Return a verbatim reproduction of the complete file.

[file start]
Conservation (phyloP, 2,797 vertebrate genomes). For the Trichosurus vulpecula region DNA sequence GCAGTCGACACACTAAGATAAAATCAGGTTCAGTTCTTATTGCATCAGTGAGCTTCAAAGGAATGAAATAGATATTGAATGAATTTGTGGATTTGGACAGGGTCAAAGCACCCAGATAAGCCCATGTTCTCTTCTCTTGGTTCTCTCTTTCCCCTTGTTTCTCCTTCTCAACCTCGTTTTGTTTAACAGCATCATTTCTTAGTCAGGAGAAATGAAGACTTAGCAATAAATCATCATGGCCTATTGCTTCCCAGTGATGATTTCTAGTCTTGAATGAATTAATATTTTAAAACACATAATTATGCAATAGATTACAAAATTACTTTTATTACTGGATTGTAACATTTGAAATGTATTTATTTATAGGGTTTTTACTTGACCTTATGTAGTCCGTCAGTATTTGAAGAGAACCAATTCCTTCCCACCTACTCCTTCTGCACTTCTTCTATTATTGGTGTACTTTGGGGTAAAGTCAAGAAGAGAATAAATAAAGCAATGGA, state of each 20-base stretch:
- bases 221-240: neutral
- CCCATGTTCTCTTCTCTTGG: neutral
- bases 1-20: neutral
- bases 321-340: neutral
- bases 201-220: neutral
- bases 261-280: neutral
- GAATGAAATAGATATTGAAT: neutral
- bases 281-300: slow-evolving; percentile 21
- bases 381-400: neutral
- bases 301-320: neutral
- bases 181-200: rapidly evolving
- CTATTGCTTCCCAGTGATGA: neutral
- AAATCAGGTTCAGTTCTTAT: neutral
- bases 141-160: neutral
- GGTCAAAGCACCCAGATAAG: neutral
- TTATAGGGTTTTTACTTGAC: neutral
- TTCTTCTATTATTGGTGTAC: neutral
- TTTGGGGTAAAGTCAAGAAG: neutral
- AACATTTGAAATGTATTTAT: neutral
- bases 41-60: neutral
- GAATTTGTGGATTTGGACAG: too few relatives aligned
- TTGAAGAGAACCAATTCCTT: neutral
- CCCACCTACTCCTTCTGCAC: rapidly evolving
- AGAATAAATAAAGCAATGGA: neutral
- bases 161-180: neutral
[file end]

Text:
Conservation (phyloP, 2,797 vertebrate genomes). For the Trichosurus vulpecula region DNA sequence GCAGTCGACACACTAAGATAAAATCAGGTTCAGTTCTTATTGCATCAGTGAGCTTCAAAGGAATGAAATAGATATTGAATGAATTTGTGGATTTGGACAGGGTCAAAGCACCCAGATAAGCCCATGTTCTCTTCTCTTGGTTCTCTCTTTCCCCTTGTTTCTCCTTCTCAACCTCGTTTTGTTTAACAGCATCATTTCTTAGTCAGGAGAAATGAAGACTTAGCAATAAATCATCATGGCCTATTGCTTCCCAGTGATGATTTCTAGTCTTGAATGAATTAATATTTTAAAACACATAATTATGCAATAGATTACAAAATTACTTTTATTACTGGATTGTAACATTTGAAATGTATTTATTTATAGGGTTTTTACTTGACCTTATGTAGTCCGTCAGTATTTGAAGAGAACCAATTCCTTCCCACCTACTCCTTCTGCACTTCTTCTATTATTGGTGTACTTTGGGGTAAAGTCAAGAAGAGAATAAATAAAGCAATGGA, state of each 20-base stretch:
- bases 221-240: neutral
- CCCATGTTCTCTTCTCTTGG: neutral
- bases 1-20: neutral
- bases 321-340: neutral
- bases 201-220: neutral
- bases 261-280: neutral
- GAATGAAATAGATATTGAAT: neutral
- bases 281-300: slow-evolving; percentile 21
- bases 381-400: neutral
- bases 301-320: neutral
- bases 181-200: rapidly evolving
- CTATTGCTTCCCAGTGATGA: neutral
- AAATCAGGTTCAGTTCTTAT: neutral
- bases 141-160: neutral
- GGTCAAAGCACCCAGATAAG: neutral
- TTATAGGGTTTTTACTTGAC: neutral
- TTCTTCTATTATTGGTGTAC: neutral
- TTTGGGGTAAAGTCAAGAAG: neutral
- AACATTTGAAATGTATTTAT: neutral
- bases 41-60: neutral
- GAATTTGTGGATTTGGACAG: too few relatives aligned
- TTGAAGAGAACCAATTCCTT: neutral
- CCCACCTACTCCTTCTGCAC: rapidly evolving
- AGAATAAATAAAGCAATGGA: neutral
- bases 161-180: neutral